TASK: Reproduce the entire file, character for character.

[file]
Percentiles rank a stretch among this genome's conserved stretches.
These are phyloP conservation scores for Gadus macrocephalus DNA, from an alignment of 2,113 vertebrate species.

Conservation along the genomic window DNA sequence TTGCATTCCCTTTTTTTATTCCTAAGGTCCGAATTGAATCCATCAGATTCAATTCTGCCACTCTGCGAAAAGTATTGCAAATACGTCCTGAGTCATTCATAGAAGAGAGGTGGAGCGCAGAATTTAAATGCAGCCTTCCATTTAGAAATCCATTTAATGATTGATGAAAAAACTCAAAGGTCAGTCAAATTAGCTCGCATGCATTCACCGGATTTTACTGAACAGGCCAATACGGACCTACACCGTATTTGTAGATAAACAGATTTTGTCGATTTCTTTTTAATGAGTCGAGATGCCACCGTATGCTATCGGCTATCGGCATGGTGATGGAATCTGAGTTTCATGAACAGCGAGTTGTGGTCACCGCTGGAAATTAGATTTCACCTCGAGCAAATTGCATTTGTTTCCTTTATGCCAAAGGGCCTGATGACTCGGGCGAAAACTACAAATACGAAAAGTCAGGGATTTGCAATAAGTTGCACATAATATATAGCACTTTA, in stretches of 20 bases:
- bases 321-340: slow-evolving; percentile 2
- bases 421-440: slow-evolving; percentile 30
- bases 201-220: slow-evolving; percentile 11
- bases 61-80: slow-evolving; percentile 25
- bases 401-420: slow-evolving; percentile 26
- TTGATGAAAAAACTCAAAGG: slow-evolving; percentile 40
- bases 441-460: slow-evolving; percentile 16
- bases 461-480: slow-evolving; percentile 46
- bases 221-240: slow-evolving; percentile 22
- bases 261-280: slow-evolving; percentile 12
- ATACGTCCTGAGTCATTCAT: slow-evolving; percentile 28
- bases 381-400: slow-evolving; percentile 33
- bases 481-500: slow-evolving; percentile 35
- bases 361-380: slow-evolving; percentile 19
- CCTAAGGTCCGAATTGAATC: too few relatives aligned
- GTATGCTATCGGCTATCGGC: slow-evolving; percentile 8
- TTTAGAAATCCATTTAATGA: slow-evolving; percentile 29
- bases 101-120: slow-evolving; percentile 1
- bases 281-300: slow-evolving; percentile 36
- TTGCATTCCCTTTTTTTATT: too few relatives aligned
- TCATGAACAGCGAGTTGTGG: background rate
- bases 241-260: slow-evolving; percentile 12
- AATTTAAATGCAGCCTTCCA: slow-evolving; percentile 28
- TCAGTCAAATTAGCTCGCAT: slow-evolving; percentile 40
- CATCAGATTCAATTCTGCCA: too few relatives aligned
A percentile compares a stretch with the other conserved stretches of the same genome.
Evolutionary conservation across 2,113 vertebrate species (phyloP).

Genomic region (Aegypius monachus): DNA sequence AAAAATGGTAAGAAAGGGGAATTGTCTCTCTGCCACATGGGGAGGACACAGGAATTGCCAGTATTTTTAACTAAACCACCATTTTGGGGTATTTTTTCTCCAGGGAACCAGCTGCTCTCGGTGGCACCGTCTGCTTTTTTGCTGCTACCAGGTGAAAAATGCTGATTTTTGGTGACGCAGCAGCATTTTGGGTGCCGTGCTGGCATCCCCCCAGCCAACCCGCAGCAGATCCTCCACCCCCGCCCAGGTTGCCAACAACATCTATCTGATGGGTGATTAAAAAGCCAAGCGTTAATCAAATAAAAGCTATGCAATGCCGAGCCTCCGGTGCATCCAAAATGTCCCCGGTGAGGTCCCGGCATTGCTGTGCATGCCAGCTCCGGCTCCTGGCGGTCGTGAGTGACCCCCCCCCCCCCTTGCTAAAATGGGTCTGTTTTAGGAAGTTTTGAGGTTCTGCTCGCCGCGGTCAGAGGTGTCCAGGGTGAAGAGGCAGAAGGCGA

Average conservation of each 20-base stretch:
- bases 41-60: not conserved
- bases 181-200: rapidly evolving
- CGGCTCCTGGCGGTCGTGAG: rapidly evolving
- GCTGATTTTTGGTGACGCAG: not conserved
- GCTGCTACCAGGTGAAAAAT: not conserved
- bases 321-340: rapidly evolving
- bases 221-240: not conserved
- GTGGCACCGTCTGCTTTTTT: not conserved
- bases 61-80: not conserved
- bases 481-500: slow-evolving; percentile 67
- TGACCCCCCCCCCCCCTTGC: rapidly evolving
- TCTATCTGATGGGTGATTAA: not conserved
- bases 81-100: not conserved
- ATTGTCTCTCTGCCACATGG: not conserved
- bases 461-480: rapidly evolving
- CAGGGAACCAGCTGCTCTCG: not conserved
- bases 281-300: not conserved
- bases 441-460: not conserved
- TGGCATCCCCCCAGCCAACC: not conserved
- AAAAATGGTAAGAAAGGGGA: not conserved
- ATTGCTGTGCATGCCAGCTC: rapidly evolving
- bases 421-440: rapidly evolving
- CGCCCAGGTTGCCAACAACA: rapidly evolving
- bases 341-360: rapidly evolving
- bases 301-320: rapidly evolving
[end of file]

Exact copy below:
Percentiles rank a stretch among this genome's conserved stretches.
These are phyloP conservation scores for Gadus macrocephalus DNA, from an alignment of 2,113 vertebrate species.

Conservation along the genomic window DNA sequence TTGCATTCCCTTTTTTTATTCCTAAGGTCCGAATTGAATCCATCAGATTCAATTCTGCCACTCTGCGAAAAGTATTGCAAATACGTCCTGAGTCATTCATAGAAGAGAGGTGGAGCGCAGAATTTAAATGCAGCCTTCCATTTAGAAATCCATTTAATGATTGATGAAAAAACTCAAAGGTCAGTCAAATTAGCTCGCATGCATTCACCGGATTTTACTGAACAGGCCAATACGGACCTACACCGTATTTGTAGATAAACAGATTTTGTCGATTTCTTTTTAATGAGTCGAGATGCCACCGTATGCTATCGGCTATCGGCATGGTGATGGAATCTGAGTTTCATGAACAGCGAGTTGTGGTCACCGCTGGAAATTAGATTTCACCTCGAGCAAATTGCATTTGTTTCCTTTATGCCAAAGGGCCTGATGACTCGGGCGAAAACTACAAATACGAAAAGTCAGGGATTTGCAATAAGTTGCACATAATATATAGCACTTTA, in stretches of 20 bases:
- bases 321-340: slow-evolving; percentile 2
- bases 421-440: slow-evolving; percentile 30
- bases 201-220: slow-evolving; percentile 11
- bases 61-80: slow-evolving; percentile 25
- bases 401-420: slow-evolving; percentile 26
- TTGATGAAAAAACTCAAAGG: slow-evolving; percentile 40
- bases 441-460: slow-evolving; percentile 16
- bases 461-480: slow-evolving; percentile 46
- bases 221-240: slow-evolving; percentile 22
- bases 261-280: slow-evolving; percentile 12
- ATACGTCCTGAGTCATTCAT: slow-evolving; percentile 28
- bases 381-400: slow-evolving; percentile 33
- bases 481-500: slow-evolving; percentile 35
- bases 361-380: slow-evolving; percentile 19
- CCTAAGGTCCGAATTGAATC: too few relatives aligned
- GTATGCTATCGGCTATCGGC: slow-evolving; percentile 8
- TTTAGAAATCCATTTAATGA: slow-evolving; percentile 29
- bases 101-120: slow-evolving; percentile 1
- bases 281-300: slow-evolving; percentile 36
- TTGCATTCCCTTTTTTTATT: too few relatives aligned
- TCATGAACAGCGAGTTGTGG: background rate
- bases 241-260: slow-evolving; percentile 12
- AATTTAAATGCAGCCTTCCA: slow-evolving; percentile 28
- TCAGTCAAATTAGCTCGCAT: slow-evolving; percentile 40
- CATCAGATTCAATTCTGCCA: too few relatives aligned
A percentile compares a stretch with the other conserved stretches of the same genome.
Evolutionary conservation across 2,113 vertebrate species (phyloP).

Genomic region (Aegypius monachus): DNA sequence AAAAATGGTAAGAAAGGGGAATTGTCTCTCTGCCACATGGGGAGGACACAGGAATTGCCAGTATTTTTAACTAAACCACCATTTTGGGGTATTTTTTCTCCAGGGAACCAGCTGCTCTCGGTGGCACCGTCTGCTTTTTTGCTGCTACCAGGTGAAAAATGCTGATTTTTGGTGACGCAGCAGCATTTTGGGTGCCGTGCTGGCATCCCCCCAGCCAACCCGCAGCAGATCCTCCACCCCCGCCCAGGTTGCCAACAACATCTATCTGATGGGTGATTAAAAAGCCAAGCGTTAATCAAATAAAAGCTATGCAATGCCGAGCCTCCGGTGCATCCAAAATGTCCCCGGTGAGGTCCCGGCATTGCTGTGCATGCCAGCTCCGGCTCCTGGCGGTCGTGAGTGACCCCCCCCCCCCCTTGCTAAAATGGGTCTGTTTTAGGAAGTTTTGAGGTTCTGCTCGCCGCGGTCAGAGGTGTCCAGGGTGAAGAGGCAGAAGGCGA

Average conservation of each 20-base stretch:
- bases 41-60: not conserved
- bases 181-200: rapidly evolving
- CGGCTCCTGGCGGTCGTGAG: rapidly evolving
- GCTGATTTTTGGTGACGCAG: not conserved
- GCTGCTACCAGGTGAAAAAT: not conserved
- bases 321-340: rapidly evolving
- bases 221-240: not conserved
- GTGGCACCGTCTGCTTTTTT: not conserved
- bases 61-80: not conserved
- bases 481-500: slow-evolving; percentile 67
- TGACCCCCCCCCCCCCTTGC: rapidly evolving
- TCTATCTGATGGGTGATTAA: not conserved
- bases 81-100: not conserved
- ATTGTCTCTCTGCCACATGG: not conserved
- bases 461-480: rapidly evolving
- CAGGGAACCAGCTGCTCTCG: not conserved
- bases 281-300: not conserved
- bases 441-460: not conserved
- TGGCATCCCCCCAGCCAACC: not conserved
- AAAAATGGTAAGAAAGGGGA: not conserved
- ATTGCTGTGCATGCCAGCTC: rapidly evolving
- bases 421-440: rapidly evolving
- CGCCCAGGTTGCCAACAACA: rapidly evolving
- bases 341-360: rapidly evolving
- bases 301-320: rapidly evolving